Tales of Arise Producer Is Open to Bringing Older Tales Games to … – IGN

In 2021, Bandai Namco’s Tales of Arise took home the award for Best Role Playing Game at The Game Awards. Since its release, it has gone on to sell over 2 million copies across PC, PlayStation, and Xbox.

Two years later, it’s getting a new story expansion called Beyond the Dawn, which takes place one year after the events of the main game. The party of six meets a young girl named Nazamil, who is half Renan and half Dahnan, fated to fall under the curse of a mask. As such, the party must find a way to avert her fate.

As a story expansion, Beyond the Dawn is the first of its kind for the Tales series. In previous entries, if there was a direct story continuation, then a fully fledged sequel would be released. For example, 2003’s Tales of Symphonia got a sequel in 2008 with Tales of Symphonia: Dawn of the New World. Tales of Xillia 2 released in 2012, one year after Tales of Xillia. 2016’s Tales of Berseria, meanwhile, flipped the trend and was actually a prequel to 2015’s Tales of Zestiria.

In an interview with IGN, producer Yusuke Tomizawa touched on the decision to go the expansion route, as well as the future of the Tales series.

Back in 2021, Tomizawa confirmed that Tales of Arise wouldn’t receive any sort of story DLC, similar to what Square Enix’s Naoki Yoshida said about this year’s Final Fantasy XVI not having planned story DLC too. As we’ve recently learned, that isn’t the case for both games. However, both Tomizawa and Yoshida’s reasoning for not initially including story DLC was the similar: release a game that offered a complete experience.

“There was actually no secret intention that even though I said we are not going to any DLC, that we were on the back end developing DLC,” Tomizawa explained. “Our dev teams have been focusing on completing games, which delivered 100% satisfaction to the consumer. That was our intention during the development of Tales of Arise.”

Tales of Arise got plenty of praise and positive feedback from critics and players alike and, in particular, many players wanted to see what the playable cast was up to after the events of the main game. Each of the characters will get episodes and moments for the player to experience how they’re living a year out from the ending.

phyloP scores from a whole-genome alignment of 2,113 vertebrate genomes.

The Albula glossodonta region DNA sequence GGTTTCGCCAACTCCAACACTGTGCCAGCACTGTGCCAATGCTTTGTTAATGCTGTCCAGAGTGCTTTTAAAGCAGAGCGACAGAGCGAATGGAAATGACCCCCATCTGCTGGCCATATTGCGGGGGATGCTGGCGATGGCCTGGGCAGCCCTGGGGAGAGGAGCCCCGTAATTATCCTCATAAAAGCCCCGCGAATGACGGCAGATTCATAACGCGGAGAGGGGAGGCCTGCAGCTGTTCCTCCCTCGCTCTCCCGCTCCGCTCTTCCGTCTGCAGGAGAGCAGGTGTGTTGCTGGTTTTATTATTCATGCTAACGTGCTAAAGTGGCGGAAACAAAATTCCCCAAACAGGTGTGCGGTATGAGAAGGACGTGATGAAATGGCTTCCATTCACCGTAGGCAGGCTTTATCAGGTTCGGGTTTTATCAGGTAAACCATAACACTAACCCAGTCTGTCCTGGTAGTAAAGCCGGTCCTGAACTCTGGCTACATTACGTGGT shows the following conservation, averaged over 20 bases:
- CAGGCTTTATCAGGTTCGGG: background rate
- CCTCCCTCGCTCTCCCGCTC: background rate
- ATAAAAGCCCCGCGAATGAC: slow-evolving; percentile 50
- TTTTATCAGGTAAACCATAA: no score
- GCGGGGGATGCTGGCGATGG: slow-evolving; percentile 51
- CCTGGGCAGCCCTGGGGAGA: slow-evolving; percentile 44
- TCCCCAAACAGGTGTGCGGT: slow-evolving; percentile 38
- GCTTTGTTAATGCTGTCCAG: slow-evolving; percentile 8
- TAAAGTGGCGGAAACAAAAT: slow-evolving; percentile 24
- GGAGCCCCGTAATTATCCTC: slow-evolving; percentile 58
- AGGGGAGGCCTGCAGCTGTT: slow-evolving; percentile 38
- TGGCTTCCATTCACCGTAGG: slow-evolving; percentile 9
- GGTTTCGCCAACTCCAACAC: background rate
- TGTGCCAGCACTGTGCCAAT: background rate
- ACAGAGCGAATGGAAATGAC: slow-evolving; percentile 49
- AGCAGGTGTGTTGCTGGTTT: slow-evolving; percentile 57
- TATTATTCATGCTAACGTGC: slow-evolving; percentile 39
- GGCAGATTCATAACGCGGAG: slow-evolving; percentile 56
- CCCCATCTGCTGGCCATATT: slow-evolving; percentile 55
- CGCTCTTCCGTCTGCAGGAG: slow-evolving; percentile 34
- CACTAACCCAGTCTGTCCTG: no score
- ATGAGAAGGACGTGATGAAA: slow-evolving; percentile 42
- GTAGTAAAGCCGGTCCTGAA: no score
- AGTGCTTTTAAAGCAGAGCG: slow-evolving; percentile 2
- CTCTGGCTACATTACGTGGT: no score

With Beyond the Dawn clocking in with over 20 hours of additional content, it’s not just icing on top of the cake for an already solid game. “We strongly believe that this is more like an amazing dessert after the wonderful main dishes because of the volume of the contents,” Tomizawa said.

Elsewhere in the Tales series, it was only fairly recently that the games were consistently localized. Tales of Arise had a simultaneous worldwide release, but the entries that came before had gaps between their Japanese and international releases. There were even some older mainline Tales games that never left Japan, like 2004’s Tales of Rebirth and 2012’s Tales of Innocence R. Despite this, porting older games to modern audiences is a decision that Tomizawa said, “is always actually something on our minds.”

However, Bandai Namco also notes that bringing over old games isn’t such a simple task and that there are various factors to consider. Posing the other issues, Tomizawa asked, “What are the best formats? The best platforms? Also, should we deliver exactly the same contents nowadays?” He said that the development team needs to actually think about how it can tailor the experience to the modern world.

“What are the best formats? The best platforms? Also, should we deliver exactly the same contents nowadays?

Earlier entries such as Tales of Eternia and Tales of Legendia are stuck on older platforms like the PlayStation 2 and PlayStation Portable. Tales of the Abyss received a 3DS port in 2011, but Nintendo shut down the eShop earlier this year.

One way to make older games more accessible is through subscription services like PlayStation Plus and Xbox Game Pass. Sony has included many older original PlayStation games through its Classics catalog too. Tales of Arise was localized into several different languages other than English such as Russian and Simplified Chinese. So if any of the older games that were only translated into limited languages or get localized, then they’d also be expected to receive the same treatment.

“We’d also like to foster those newcomers who haven’t actually had the chance to enjoy those games, but started playing the franchise with Arise. We should also provide them access to a full localization,” Tomizawa explained. “So if we would like to deliver those old classic catalogs, we need to be fully prepared for those newcomers as well.”

As for future entries in the Tales series, Tomizawa said that he prefers darker and more mature storylines, so Arise was more reflective of his own taste. However, he also believes that the franchise is diverse and that there needs to be brighter stories in the midst of the darker ones. The important elements of a Tales game is how it looks, as well as its story and atmosphere.

Since Beyond the Dawn is a continuation of Arise, Nazamil’s story is still a mature one. “We still believe that this dark atmosphere in combination with the pure characters makes it special for Tales of Arise,” Tomizawa said.

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